James Tarmy had one of his usual smart takes on the art market last week with a story on the ways in which artists whose works are featured in the Whitney Biennial tend to see their work on the market soon after. Most of the action is in the day sales. But, as Tarmy points out, some of those artists who get a pop from the biennial go on to have valuable secondary markets.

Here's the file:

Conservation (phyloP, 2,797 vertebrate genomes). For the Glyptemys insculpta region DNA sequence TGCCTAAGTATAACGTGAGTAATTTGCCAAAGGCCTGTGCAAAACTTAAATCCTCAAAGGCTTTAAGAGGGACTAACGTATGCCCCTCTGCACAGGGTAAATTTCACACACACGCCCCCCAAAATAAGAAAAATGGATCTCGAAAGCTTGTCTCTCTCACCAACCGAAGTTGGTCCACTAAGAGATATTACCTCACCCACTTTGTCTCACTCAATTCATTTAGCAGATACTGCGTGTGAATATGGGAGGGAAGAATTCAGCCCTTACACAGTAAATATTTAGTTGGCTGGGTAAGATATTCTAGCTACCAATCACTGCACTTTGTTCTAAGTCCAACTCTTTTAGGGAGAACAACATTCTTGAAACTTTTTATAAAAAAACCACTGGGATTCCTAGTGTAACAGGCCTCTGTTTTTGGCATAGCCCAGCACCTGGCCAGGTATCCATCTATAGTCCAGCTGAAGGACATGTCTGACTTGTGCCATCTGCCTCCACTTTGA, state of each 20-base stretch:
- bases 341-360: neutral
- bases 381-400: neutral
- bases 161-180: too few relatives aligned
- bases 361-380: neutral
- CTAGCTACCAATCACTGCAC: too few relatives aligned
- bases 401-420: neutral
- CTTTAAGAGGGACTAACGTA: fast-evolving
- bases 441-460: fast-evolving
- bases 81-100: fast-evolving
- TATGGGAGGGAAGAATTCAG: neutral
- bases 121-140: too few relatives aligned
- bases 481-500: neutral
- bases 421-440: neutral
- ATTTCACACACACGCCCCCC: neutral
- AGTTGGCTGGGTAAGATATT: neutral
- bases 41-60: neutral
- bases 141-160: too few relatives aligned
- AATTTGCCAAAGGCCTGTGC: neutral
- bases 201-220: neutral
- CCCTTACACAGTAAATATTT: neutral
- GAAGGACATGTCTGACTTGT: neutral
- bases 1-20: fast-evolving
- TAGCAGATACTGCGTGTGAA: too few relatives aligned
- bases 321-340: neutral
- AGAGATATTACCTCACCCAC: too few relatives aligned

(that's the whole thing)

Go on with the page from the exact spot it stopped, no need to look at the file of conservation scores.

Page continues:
Such is the case with Christopher Wool whose work from the 1989 biennial is being sold by the original buyer’s heirs. Tarmy cautions not to read too much into that case of survivorship bias:Continue Reading